It catches your eye not far past Five Mile Rock north of Grand Marais, somewhere between Kimball Creek and the Kadunce River. A thicket? A massive pile of rocks? Landlocked beaver dams pocked with animal dioramas?
But we whizzed by, mostly focused on the big lake that glimmered like diamonds on a brilliant summer day. “What in the heck was that?” I asked my wife. “Remind me to slow down on the way back.”
The — what’s the word — monument must have had the same impact on people driving north to visit the highest waterfalls in Minnesota near the border at Grand Portage State Park. Several other cars had marked the mileage and were parked along the west side of the road. People wandered the strip of lawn along what seemed to be 100 yards of frontage of a small, white cottage.
The falls were an incredible natural force that day, plunging in multiple rivulets into the cola-colored water. But the odd roadside attraction was mesmerizing too, and it was handmade, constructed by bucketfuls of rocks, wheelbarrow after wheelbarrow of stones and trees, moved from cliff side by four-wheeler and, on occasion, a dump truck by a single 63-year-old man.
Intrigued, I asked around at a coffee shop in town. A woman smiled when I mentioned the rock garden, then rolled her eyes and said, “artwork,” using fingers to do air quotes. “I think he’s a state senator.”
Indeed, this menagerie of rock, stone, tree limbs and carved or forged animals is the four-year project of Sen. Chuck Wiger, DFL-Maplewood, who bought the small cabin along Hwy. 61 about seven years ago. What started as a small, contained structure meant to creatively use several large trees that were knocked down in a storm a few years ago has spread 500 to 600 feet along the front of his property and grown into a piece of handiwork that stops traffic and confounds tourists.
Several of them were circling Wiger’s yard recently, snapping pictures and wondering what would motivate someone to put in the hundreds if not thousands of hours of work hauling and stacking wood and rock into improbable formations that soar without the help of cement or anything. One woman speculated that whoever was behind it must be an engineer or someone with OCD.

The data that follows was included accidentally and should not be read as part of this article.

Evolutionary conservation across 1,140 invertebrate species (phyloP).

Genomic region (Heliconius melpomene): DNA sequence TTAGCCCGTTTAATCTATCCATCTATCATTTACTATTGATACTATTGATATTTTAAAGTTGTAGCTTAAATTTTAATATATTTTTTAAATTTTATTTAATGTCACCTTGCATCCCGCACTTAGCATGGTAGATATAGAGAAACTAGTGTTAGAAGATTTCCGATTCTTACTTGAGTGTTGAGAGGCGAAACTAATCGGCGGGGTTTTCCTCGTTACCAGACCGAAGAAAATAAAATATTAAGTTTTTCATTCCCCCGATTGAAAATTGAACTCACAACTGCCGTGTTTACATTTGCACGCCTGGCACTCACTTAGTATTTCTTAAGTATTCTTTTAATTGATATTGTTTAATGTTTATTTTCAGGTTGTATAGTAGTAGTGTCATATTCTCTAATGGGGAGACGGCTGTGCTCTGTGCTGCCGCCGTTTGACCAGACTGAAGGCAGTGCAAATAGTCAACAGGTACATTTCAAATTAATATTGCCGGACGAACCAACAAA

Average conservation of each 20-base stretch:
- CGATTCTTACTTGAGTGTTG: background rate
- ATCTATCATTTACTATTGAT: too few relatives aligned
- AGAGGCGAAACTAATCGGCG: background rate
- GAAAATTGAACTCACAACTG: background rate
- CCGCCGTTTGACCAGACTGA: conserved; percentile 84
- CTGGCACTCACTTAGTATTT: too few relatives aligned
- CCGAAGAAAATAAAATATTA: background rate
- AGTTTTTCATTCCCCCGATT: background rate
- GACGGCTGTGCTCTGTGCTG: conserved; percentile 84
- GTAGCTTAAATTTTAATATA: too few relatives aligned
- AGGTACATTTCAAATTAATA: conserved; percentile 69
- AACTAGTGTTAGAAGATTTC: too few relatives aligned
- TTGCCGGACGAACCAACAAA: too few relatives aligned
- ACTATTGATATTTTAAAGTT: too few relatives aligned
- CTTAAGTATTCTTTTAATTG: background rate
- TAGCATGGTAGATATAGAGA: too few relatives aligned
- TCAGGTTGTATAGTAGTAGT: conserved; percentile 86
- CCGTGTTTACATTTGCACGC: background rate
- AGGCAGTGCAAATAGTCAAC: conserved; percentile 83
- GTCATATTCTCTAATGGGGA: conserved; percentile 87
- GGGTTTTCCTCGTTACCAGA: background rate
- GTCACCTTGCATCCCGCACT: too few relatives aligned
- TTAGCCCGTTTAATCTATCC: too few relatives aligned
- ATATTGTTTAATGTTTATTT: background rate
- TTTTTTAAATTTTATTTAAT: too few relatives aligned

Wiger has a simpler explanation. “I’ve loved rocks since I was a kid,” said the 19-year legislator, chair of the education committee. “I love nature and trees.”
Wiger is a lawyer, not an engineer, so most of his balancing rock sculptures, of which there must be hundreds, are “trial and error,” he said. It all began when that storm knocked down some trees. Wiger also bought the cottage because it backs up to 40-foot cliffs filled with rocks and stones, which occasionally give way. He then carries them by bucket, by hand or in his four-wheeler and begins another vignette, another sculpture of nature. He estimates he has moved “tens of thousands” of rocks and he can’t even imagine how many tons constitute his concoction.
Then he began buying up animal sculptures, some from local carvers or artists, and placing them among the rock and log scaffolding. The animals range from small wooden sea gulls, to eagles that perch on the cliff behind his house, to foxes and a pack of wolves that hover around a fire pit.
Capping it all off is a 7-foot-tall iron moose that looms over the yard, something he bought from a guy dubbed “the moose man” who owns a body shop on south Lyndale in Minneapolis. “I really liked it,” Wiger said of the giant moose. “I thought it would be just perfect for up here. The whole look just started to evolve.”
The result is something that is hard to explain, a quixotic cross between the state’s largest and most whimsical private rock garden and the odd animal dioramas found in places like the Moccasin Bar in Hayward, Wis.
“It’s a hobby,” Wiger said. “And it’s good exercise. I’ve done it all myself.”
People stop by daily to take a look. “I would say I’ve seen a great deal of interest,” Wiger said. “You do get a lot of tourists. Many do enjoy it, though I’m not here all the time. Obviously, it’s very different.”
Late in the last legislative session I chatted with Wiger about all the conflict and stress and the last-minute haggling. This week he said his rock extravaganza was a way to deal with that stress.
“It puts your mind in a different place,” said Wiger. “It helps you focus and recharge. I’ve always loved northern Minnesota and being in the woods.”
In fact, it was just after 6 a.m. when we talked, and Wiger was dressing for a hike. But I couldn’t help but envision him pushing rocks up a hill, over and over, to build something with no apparent purpose, and not see a comparison to the Myth of Sisyphus. I asked which was harder, building the giant thing or trying to make gains at the end of a session.
“Oh, gosh,” said Wiger. “Probably the session. I have more control over destiny here.”
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